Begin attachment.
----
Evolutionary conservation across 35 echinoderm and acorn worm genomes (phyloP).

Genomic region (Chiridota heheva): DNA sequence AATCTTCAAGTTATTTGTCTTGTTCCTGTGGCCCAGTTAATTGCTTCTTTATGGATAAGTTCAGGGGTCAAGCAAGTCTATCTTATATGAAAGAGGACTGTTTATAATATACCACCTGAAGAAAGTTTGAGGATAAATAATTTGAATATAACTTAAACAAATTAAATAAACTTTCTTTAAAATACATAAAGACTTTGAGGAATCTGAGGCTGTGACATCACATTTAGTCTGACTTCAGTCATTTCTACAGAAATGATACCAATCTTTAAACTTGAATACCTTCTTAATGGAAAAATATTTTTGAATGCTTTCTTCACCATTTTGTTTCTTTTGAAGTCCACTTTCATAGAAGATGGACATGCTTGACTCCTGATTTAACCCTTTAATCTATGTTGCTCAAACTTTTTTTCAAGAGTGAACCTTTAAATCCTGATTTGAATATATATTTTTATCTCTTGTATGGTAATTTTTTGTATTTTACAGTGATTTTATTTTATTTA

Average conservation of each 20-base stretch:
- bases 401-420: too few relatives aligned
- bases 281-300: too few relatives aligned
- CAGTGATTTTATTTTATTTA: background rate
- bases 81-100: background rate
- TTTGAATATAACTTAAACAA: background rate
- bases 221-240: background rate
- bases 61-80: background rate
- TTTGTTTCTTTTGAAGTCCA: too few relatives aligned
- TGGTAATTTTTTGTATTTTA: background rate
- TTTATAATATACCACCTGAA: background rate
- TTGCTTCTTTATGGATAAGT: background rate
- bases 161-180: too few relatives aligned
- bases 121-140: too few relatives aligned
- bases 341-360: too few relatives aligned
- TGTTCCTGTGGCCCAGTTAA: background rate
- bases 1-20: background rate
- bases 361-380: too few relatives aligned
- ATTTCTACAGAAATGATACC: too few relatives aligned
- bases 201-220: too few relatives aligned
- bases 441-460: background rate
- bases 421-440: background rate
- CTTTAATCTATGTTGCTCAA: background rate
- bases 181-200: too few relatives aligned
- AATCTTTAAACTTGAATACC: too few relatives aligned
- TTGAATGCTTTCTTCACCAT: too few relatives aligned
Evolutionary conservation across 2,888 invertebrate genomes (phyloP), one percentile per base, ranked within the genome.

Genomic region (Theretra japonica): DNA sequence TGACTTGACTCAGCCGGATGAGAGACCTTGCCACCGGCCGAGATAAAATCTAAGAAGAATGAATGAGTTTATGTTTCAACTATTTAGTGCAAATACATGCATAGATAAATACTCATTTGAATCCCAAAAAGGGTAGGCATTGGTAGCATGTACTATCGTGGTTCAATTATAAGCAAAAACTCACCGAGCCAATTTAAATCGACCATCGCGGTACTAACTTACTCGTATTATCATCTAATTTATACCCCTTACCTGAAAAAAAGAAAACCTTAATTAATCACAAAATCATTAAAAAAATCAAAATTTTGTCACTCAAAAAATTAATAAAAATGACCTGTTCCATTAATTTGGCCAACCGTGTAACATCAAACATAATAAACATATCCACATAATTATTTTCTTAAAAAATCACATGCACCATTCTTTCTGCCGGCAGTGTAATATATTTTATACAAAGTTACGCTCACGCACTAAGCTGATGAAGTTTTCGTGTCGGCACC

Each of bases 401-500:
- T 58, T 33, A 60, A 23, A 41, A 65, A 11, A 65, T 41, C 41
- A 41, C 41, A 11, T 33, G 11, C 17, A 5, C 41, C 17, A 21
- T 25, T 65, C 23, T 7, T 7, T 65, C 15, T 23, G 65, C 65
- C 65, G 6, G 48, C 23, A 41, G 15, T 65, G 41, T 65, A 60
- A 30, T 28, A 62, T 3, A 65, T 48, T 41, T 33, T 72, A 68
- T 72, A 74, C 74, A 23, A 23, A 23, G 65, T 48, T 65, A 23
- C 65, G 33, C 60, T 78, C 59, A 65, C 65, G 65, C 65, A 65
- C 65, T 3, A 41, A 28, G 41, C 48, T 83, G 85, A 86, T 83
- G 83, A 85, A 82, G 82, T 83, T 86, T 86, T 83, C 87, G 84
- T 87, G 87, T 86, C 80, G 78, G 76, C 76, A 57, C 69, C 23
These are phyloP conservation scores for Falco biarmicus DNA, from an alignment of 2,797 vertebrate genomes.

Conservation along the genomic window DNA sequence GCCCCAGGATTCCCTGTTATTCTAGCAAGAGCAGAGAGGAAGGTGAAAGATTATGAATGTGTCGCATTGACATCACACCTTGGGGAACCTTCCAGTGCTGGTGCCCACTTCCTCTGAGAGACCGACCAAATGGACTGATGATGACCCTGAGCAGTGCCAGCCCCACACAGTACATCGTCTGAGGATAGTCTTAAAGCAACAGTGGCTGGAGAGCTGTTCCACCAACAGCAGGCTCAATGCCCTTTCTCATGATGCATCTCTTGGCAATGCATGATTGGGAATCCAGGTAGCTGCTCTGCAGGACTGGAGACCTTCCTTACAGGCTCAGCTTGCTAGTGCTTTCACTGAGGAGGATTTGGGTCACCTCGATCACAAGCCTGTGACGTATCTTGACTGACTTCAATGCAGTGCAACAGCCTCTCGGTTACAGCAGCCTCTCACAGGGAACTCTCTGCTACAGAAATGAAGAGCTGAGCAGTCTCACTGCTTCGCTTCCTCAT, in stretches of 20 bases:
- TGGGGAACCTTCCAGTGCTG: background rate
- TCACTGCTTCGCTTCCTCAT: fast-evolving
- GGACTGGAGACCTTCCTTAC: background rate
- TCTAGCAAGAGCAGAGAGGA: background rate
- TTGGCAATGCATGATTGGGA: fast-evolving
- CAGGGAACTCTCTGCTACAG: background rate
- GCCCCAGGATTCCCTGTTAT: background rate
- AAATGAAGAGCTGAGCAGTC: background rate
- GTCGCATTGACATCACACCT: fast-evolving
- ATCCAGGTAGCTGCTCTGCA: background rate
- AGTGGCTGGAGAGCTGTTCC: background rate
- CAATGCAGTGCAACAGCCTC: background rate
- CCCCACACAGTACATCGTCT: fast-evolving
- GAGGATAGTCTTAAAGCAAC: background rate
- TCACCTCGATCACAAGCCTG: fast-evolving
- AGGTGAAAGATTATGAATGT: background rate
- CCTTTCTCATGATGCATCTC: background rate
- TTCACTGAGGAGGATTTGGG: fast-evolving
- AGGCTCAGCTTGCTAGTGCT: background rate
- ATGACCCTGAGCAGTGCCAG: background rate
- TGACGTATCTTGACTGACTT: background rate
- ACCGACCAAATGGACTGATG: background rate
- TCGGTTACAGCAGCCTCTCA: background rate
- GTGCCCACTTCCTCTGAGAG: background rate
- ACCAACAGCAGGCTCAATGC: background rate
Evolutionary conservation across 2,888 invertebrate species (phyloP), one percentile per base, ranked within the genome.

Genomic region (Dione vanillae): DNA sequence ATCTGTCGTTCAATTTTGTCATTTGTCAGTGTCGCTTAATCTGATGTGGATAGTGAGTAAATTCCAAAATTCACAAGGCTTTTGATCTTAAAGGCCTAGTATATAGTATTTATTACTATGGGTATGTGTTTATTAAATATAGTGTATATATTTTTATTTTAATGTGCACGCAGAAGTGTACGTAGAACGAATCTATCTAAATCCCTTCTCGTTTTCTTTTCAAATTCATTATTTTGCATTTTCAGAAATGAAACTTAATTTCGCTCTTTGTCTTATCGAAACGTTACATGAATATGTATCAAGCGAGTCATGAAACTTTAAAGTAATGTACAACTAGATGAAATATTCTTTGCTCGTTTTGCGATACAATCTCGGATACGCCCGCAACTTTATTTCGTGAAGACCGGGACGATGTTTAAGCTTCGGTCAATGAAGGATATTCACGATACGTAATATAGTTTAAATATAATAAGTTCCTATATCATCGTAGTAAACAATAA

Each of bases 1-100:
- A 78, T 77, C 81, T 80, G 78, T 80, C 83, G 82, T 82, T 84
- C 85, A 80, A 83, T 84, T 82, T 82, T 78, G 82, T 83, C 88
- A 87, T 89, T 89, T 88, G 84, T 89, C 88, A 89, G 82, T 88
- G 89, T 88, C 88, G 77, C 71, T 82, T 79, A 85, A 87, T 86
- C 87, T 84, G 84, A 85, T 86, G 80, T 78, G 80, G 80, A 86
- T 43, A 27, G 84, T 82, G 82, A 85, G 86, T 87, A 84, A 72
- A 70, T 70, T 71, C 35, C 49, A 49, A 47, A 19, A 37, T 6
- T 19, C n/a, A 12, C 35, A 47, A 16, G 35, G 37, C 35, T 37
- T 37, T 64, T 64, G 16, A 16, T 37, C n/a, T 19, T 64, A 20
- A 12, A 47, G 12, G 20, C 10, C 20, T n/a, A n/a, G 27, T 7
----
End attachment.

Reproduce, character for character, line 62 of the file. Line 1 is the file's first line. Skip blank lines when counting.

- AGGCTCAGCTTGCTAGTGCT: background rate